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Posted: Tue Apr 22, 2008 5:00 am
Yep, Pete's got it right. Also on induction, most of your veggies are supposed to be from salad. I think it is 1 cup of other veggies and all the rest is salad. If you need more carbs you get even more veggies. I have a feeling the reason is so you take in quite a lot of lettuce, which should get your fiber intake high. Atkins was real big on fiber.
Posted: Tue Apr 22, 2008 5:42 am
Forgot about net carbs...final conclusion, your doing it wrong. haha
Posted: Tue Apr 29, 2008 11:39 am
Low Carb vs. Atkins
You might be thinking of Atkins diet as you are reading my diet plan but there are differences and they should be clarified. Atkins is a low carb diet, but it is a different approach to a similar concept. The Atkins diet has 4 phases, Induction, Ongoing Weight Loss (OWL), Pre-maintenance, Lifetime Maintenance. Induction is the most controversial part of the Atkins diet. This part lasts for generally 2 weeks and the carb intake is only a mere 20 carbs in a day. Things that can go wrong in this part are vitamin deficiencies, bowel issues, and carb crash. The only reason these problems will occur is if the diet is done wrong. It is very easy to do on Atkins. The book consists of 500 pages and you need to read and understand the whole thing to be able to safely and effectively do the diet. My version takes up the length of several pages. The Atkins approach during induction allows you to eat anything you want as long as you don’t pass the 20g of net carbs. You may be thinking, "wow that’s awesome, I can eat all I want", but it's not. Since all you really eat is meat you are getting an excess of saturated fat, which throws off the 1:1:1 ratio of fats (as stated below in greater detail), which should be avoided. My version you won’t have to worry about that, as long as you eat a wide variety of meat, some dairy, veggies, nuts you will be good to go.
I will give a brief explanation of the 3 other phases:
OWL comes after Induction and this is where you raise you net carb intake by 5g per week to find your “Critical Carbohydrate Level for Losing” then stay at that level. After you get within 10lbs of your target weight you then move on to Pre-maintenance phase. This phase is where you raise you net carb intake by 10g per week until you find your "Critical Carbohydrate Level for Maintenance". The last phase is Lifetime Maintenance, this phase is where you take all the things you have learned from the previous phases and apply them on a daily basis to keep the weight off. That is the ‘basic’ version of Atkins. That in my opinion is too complicated of a system to get weight to come off. But if you are up for reading the book and close to obsessively counting carbs then it will work as an effective diet plan.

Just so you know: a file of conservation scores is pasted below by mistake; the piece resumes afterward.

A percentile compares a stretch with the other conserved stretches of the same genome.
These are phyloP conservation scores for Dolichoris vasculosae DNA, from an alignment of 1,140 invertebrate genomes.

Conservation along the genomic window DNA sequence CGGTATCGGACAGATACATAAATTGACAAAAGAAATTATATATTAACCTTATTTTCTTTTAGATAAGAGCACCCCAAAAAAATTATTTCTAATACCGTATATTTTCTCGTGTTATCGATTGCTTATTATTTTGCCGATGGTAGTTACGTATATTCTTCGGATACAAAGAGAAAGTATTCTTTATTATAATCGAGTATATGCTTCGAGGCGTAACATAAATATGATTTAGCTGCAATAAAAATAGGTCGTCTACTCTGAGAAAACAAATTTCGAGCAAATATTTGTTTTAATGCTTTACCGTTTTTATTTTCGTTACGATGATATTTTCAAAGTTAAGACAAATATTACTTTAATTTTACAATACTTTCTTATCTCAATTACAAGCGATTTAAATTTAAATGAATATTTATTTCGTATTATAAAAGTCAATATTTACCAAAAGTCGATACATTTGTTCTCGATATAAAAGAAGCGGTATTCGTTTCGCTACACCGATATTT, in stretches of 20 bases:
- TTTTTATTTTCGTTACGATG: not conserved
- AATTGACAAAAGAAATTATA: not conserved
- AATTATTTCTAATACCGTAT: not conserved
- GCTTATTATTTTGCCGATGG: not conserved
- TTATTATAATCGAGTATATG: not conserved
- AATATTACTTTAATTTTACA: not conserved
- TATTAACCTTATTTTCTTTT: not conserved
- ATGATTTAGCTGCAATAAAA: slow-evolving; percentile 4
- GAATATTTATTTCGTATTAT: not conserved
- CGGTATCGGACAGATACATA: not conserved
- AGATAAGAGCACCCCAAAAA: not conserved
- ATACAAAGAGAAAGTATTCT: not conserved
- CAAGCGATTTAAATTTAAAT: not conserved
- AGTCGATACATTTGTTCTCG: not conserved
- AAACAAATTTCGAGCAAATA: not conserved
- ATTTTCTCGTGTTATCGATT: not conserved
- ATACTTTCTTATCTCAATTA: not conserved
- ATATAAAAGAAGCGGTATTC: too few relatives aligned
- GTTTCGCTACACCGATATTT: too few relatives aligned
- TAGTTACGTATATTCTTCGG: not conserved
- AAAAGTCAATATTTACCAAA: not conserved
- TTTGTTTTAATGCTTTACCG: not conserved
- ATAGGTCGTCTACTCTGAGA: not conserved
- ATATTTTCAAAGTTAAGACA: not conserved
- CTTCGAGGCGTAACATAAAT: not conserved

Heres my new version Ironman, tell me what you think.
Posted: Wed Apr 30, 2008 3:56 am
Well, I wouldn't say you have to obsessively count carbs. Also the 1:1:1 thing is just an ideal, you don't really have to do that. Plenty of people eat mostly saturated fat with no problems. The complexity of the Atkins diet is what makes it so effective and customizable. It's kind of like saying Linux isn't a good OS because it is too hard. You can make a diet that is easier to use than Atkins, and while it will be effective, it will probably fall short of the dramatic effects of the Atkins diet. What's the obsession with the Atkins diet anyway? You can make your own low carb diet without comparing it to Atkins, Protein Power or any other diet out there. I usually just tell people not to eat sugar, white flour, corn, potatoes and other high gi foods and keep the carbs at 40 grams per day. Add a multi and fish oil, plenty of water and some weight lifting and there you go.
Just throw your diet out there. There are still going to be people who are going to say, "Oh no, fat! We're all going to die!!!!" "You need carbs or your heart is going to explode!" But that's ok, people are starting to figure it out. The truth is getting out there.
Posted: Tue May 20, 2008 6:44 am
Great job, and very helpful.
1. It has been my experience that people who lose weight the fastest seem to put it back on the fastest. I have a vague recollection of reading some research support for that, but it was a long time ago. Most people who have lost wt. with Adkins (or lots of other diets) have regained it. There are probably many reasons for this, the biggest being that people go on a diet without really making basic life-style changes, particularly in activity level. Also, the more that people feel like a diet deprives them of things that are important to them, the more willing they are to give it up. I think that "eat less of this" and "eat more of that" are more effect messages than "eliminate this" and "eat only that."
2. You start out by saying that people should see their doctor, etc., which is appropriate. Low carb eating is beneficial to many people with health problems. It is obviously good for diabetics. People with heart problems can certainly benefit from low-carb eating. In your comments about saturated fats and about cholesterol content, I know that you are speaking to basically healthy people. However, when you say, "Don't be worried about the cholesterol; as long as your diet is balanced and you are exercising continuously then there are no worries" you might want to add "unless your cholesterol is already high." Something similar for saturated fats.
Thanks for your work on this.
Posted: Tue May 20, 2008 7:03 am
Jungledoc wrote:1. It has been my experience that people who lose weight the fastest seem to put it back on the fastest.